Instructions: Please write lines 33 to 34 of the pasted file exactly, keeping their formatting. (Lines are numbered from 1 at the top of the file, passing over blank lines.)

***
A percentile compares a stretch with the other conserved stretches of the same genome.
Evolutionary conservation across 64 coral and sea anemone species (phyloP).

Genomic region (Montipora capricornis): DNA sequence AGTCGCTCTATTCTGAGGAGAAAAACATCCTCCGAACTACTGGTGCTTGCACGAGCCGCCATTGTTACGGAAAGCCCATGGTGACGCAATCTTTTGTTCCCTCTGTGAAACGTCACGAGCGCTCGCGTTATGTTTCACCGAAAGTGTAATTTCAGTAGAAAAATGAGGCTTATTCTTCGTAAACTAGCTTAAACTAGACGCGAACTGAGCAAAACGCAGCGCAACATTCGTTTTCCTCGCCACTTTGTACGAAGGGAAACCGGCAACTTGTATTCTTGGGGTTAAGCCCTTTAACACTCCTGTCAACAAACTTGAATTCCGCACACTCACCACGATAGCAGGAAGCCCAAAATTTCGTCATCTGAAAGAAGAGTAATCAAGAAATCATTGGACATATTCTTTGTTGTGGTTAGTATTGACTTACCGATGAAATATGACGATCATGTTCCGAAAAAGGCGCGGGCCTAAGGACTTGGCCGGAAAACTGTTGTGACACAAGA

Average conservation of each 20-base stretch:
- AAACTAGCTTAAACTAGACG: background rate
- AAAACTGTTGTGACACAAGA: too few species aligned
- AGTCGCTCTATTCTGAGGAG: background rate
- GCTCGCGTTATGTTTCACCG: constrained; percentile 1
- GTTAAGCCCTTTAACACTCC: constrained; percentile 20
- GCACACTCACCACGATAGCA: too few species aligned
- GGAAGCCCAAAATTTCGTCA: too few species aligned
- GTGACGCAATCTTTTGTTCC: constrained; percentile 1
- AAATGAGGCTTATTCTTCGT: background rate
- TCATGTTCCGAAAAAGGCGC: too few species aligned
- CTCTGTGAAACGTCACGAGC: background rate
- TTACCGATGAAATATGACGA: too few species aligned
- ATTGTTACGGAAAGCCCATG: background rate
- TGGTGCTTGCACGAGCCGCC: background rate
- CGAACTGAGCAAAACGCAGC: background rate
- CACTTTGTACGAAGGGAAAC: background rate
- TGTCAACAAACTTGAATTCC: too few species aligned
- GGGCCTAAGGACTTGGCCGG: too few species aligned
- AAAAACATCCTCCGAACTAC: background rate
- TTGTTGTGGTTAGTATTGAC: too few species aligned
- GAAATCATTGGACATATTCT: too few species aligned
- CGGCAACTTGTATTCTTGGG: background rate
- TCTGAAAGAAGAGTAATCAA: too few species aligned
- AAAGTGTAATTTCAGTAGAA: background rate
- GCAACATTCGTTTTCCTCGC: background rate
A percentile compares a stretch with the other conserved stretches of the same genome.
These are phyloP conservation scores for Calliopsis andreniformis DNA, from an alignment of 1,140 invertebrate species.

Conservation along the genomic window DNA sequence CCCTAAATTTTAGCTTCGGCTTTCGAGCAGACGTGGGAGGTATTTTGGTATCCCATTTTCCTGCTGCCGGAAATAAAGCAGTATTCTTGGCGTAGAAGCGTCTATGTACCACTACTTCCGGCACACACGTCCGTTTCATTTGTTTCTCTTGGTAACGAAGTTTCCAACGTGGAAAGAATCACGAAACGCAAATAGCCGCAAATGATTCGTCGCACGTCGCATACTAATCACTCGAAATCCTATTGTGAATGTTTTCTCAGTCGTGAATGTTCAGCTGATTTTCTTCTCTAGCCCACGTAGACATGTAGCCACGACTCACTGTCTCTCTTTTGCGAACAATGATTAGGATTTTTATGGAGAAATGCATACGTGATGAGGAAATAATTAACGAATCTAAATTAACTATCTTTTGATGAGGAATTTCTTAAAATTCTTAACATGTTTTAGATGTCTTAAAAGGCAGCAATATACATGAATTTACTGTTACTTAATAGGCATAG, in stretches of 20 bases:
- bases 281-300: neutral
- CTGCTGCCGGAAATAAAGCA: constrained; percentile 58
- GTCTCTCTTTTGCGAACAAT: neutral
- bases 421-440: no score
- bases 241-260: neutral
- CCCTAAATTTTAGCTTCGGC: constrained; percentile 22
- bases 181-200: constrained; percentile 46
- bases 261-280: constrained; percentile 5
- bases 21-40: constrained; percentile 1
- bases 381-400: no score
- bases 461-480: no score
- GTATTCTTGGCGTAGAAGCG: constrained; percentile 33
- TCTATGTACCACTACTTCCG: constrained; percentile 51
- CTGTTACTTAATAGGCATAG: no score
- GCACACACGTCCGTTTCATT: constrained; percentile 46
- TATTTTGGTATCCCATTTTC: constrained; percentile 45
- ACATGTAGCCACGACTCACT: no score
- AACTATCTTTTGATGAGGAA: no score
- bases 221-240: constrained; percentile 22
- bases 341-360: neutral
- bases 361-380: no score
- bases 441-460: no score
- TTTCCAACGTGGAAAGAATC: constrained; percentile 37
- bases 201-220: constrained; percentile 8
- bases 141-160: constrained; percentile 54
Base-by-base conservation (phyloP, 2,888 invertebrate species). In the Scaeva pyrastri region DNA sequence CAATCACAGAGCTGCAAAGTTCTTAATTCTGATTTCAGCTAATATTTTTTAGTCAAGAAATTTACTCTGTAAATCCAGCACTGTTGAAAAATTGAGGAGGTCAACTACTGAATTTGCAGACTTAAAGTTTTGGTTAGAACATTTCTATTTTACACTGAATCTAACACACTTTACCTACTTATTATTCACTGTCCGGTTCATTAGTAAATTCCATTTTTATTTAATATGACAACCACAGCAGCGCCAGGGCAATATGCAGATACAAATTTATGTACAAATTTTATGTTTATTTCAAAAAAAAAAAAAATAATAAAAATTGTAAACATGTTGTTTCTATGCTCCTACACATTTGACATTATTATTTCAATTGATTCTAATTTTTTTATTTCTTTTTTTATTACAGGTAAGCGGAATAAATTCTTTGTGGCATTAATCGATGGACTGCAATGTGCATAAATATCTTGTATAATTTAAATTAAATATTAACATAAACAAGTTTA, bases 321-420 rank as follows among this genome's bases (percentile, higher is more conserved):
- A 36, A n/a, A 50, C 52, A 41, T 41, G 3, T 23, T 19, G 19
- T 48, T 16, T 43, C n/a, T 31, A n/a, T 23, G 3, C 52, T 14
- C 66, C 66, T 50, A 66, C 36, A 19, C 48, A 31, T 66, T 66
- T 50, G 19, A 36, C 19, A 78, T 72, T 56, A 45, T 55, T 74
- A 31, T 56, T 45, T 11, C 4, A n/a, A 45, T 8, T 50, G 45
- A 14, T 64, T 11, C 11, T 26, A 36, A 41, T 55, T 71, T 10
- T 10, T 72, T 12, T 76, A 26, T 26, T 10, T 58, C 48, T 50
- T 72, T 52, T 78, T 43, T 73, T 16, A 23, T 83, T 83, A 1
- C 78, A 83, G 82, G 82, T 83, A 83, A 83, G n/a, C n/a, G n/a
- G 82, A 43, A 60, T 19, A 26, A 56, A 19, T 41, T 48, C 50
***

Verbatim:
- bases 281-300: neutral
- CTGCTGCCGGAAATAAAGCA: constrained; percentile 58